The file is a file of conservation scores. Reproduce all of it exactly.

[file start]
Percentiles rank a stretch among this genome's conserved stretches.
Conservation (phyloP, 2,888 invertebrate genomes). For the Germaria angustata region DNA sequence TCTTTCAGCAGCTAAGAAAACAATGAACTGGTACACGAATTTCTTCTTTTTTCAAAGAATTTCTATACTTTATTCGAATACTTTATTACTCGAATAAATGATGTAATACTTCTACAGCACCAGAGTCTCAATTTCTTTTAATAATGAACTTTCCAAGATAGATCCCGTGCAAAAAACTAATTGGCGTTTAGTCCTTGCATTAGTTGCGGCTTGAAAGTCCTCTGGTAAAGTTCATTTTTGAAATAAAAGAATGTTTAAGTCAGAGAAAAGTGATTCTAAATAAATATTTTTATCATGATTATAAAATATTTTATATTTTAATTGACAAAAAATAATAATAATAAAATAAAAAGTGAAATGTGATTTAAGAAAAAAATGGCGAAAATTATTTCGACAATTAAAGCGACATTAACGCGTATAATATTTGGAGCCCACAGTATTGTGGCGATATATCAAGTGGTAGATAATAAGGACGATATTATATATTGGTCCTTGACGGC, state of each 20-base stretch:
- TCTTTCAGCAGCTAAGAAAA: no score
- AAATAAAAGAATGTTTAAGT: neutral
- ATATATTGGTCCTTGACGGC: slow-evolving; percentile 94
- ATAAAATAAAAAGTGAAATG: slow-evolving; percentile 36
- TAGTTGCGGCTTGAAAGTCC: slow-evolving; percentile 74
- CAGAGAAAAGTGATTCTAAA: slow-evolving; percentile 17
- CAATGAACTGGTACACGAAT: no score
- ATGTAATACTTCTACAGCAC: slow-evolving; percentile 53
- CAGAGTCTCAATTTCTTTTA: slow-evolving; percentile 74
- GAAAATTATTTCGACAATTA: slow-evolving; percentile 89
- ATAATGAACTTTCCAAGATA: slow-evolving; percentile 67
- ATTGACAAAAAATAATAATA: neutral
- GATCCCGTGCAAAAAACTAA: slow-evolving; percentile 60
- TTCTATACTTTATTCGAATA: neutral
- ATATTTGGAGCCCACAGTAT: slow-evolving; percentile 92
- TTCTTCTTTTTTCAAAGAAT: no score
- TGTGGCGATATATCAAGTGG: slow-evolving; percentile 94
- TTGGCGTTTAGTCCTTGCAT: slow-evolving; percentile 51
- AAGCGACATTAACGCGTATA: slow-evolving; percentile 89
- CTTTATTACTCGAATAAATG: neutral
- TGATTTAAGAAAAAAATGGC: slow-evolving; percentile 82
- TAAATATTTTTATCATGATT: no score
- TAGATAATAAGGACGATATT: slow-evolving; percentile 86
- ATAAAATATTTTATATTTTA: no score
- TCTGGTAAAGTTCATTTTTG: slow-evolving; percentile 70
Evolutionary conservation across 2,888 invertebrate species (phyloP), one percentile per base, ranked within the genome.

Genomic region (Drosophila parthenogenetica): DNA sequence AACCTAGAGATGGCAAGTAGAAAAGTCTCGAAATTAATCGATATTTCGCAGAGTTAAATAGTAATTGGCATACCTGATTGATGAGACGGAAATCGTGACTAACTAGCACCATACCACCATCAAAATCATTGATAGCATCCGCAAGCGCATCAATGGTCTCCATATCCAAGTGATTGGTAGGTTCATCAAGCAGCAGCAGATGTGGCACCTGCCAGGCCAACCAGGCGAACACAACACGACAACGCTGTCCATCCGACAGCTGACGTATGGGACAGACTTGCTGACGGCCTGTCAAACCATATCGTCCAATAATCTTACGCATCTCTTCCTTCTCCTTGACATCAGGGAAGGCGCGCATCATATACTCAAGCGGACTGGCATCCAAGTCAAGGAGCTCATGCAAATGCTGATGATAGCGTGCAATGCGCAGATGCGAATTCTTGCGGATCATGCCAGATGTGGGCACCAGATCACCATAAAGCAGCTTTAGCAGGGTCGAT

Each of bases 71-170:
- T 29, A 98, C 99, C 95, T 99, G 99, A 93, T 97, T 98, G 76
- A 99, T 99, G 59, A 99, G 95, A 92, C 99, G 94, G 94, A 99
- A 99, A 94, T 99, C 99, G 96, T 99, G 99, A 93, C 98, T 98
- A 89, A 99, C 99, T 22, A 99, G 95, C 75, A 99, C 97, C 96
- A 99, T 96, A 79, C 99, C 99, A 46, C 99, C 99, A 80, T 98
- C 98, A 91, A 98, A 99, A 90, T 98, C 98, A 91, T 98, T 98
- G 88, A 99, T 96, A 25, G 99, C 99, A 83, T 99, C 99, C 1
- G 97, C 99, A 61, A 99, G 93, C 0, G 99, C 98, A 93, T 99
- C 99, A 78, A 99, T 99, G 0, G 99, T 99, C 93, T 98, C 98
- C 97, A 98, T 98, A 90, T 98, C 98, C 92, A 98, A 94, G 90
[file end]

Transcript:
Percentiles rank a stretch among this genome's conserved stretches.
Conservation (phyloP, 2,888 invertebrate genomes). For the Germaria angustata region DNA sequence TCTTTCAGCAGCTAAGAAAACAATGAACTGGTACACGAATTTCTTCTTTTTTCAAAGAATTTCTATACTTTATTCGAATACTTTATTACTCGAATAAATGATGTAATACTTCTACAGCACCAGAGTCTCAATTTCTTTTAATAATGAACTTTCCAAGATAGATCCCGTGCAAAAAACTAATTGGCGTTTAGTCCTTGCATTAGTTGCGGCTTGAAAGTCCTCTGGTAAAGTTCATTTTTGAAATAAAAGAATGTTTAAGTCAGAGAAAAGTGATTCTAAATAAATATTTTTATCATGATTATAAAATATTTTATATTTTAATTGACAAAAAATAATAATAATAAAATAAAAAGTGAAATGTGATTTAAGAAAAAAATGGCGAAAATTATTTCGACAATTAAAGCGACATTAACGCGTATAATATTTGGAGCCCACAGTATTGTGGCGATATATCAAGTGGTAGATAATAAGGACGATATTATATATTGGTCCTTGACGGC, state of each 20-base stretch:
- TCTTTCAGCAGCTAAGAAAA: no score
- AAATAAAAGAATGTTTAAGT: neutral
- ATATATTGGTCCTTGACGGC: slow-evolving; percentile 94
- ATAAAATAAAAAGTGAAATG: slow-evolving; percentile 36
- TAGTTGCGGCTTGAAAGTCC: slow-evolving; percentile 74
- CAGAGAAAAGTGATTCTAAA: slow-evolving; percentile 17
- CAATGAACTGGTACACGAAT: no score
- ATGTAATACTTCTACAGCAC: slow-evolving; percentile 53
- CAGAGTCTCAATTTCTTTTA: slow-evolving; percentile 74
- GAAAATTATTTCGACAATTA: slow-evolving; percentile 89
- ATAATGAACTTTCCAAGATA: slow-evolving; percentile 67
- ATTGACAAAAAATAATAATA: neutral
- GATCCCGTGCAAAAAACTAA: slow-evolving; percentile 60
- TTCTATACTTTATTCGAATA: neutral
- ATATTTGGAGCCCACAGTAT: slow-evolving; percentile 92
- TTCTTCTTTTTTCAAAGAAT: no score
- TGTGGCGATATATCAAGTGG: slow-evolving; percentile 94
- TTGGCGTTTAGTCCTTGCAT: slow-evolving; percentile 51
- AAGCGACATTAACGCGTATA: slow-evolving; percentile 89
- CTTTATTACTCGAATAAATG: neutral
- TGATTTAAGAAAAAAATGGC: slow-evolving; percentile 82
- TAAATATTTTTATCATGATT: no score
- TAGATAATAAGGACGATATT: slow-evolving; percentile 86
- ATAAAATATTTTATATTTTA: no score
- TCTGGTAAAGTTCATTTTTG: slow-evolving; percentile 70
Evolutionary conservation across 2,888 invertebrate species (phyloP), one percentile per base, ranked within the genome.

Genomic region (Drosophila parthenogenetica): DNA sequence AACCTAGAGATGGCAAGTAGAAAAGTCTCGAAATTAATCGATATTTCGCAGAGTTAAATAGTAATTGGCATACCTGATTGATGAGACGGAAATCGTGACTAACTAGCACCATACCACCATCAAAATCATTGATAGCATCCGCAAGCGCATCAATGGTCTCCATATCCAAGTGATTGGTAGGTTCATCAAGCAGCAGCAGATGTGGCACCTGCCAGGCCAACCAGGCGAACACAACACGACAACGCTGTCCATCCGACAGCTGACGTATGGGACAGACTTGCTGACGGCCTGTCAAACCATATCGTCCAATAATCTTACGCATCTCTTCCTTCTCCTTGACATCAGGGAAGGCGCGCATCATATACTCAAGCGGACTGGCATCCAAGTCAAGGAGCTCATGCAAATGCTGATGATAGCGTGCAATGCGCAGATGCGAATTCTTGCGGATCATGCCAGATGTGGGCACCAGATCACCATAAAGCAGCTTTAGCAGGGTCGAT

Each of bases 71-170:
- T 29, A 98, C 99, C 95, T 99, G 99, A 93, T 97, T 98, G 76
- A 99, T 99, G 59, A 99, G 95, A 92, C 99, G 94, G 94, A 99
- A 99, A 94, T 99, C 99, G 96, T 99, G 99, A 93, C 98, T 98
- A 89, A 99, C 99, T 22, A 99, G 95, C 75, A 99, C 97, C 96
- A 99, T 96, A 79, C 99, C 99, A 46, C 99, C 99, A 80, T 98
- C 98, A 91, A 98, A 99, A 90, T 98, C 98, A 91, T 98, T 98
- G 88, A 99, T 96, A 25, G 99, C 99, A 83, T 99, C 99, C 1
- G 97, C 99, A 61, A 99, G 93, C 0, G 99, C 98, A 93, T 99
- C 99, A 78, A 99, T 99, G 0, G 99, T 99, C 93, T 98, C 98
- C 97, A 98, T 98, A 90, T 98, C 98, C 92, A 98, A 94, G 90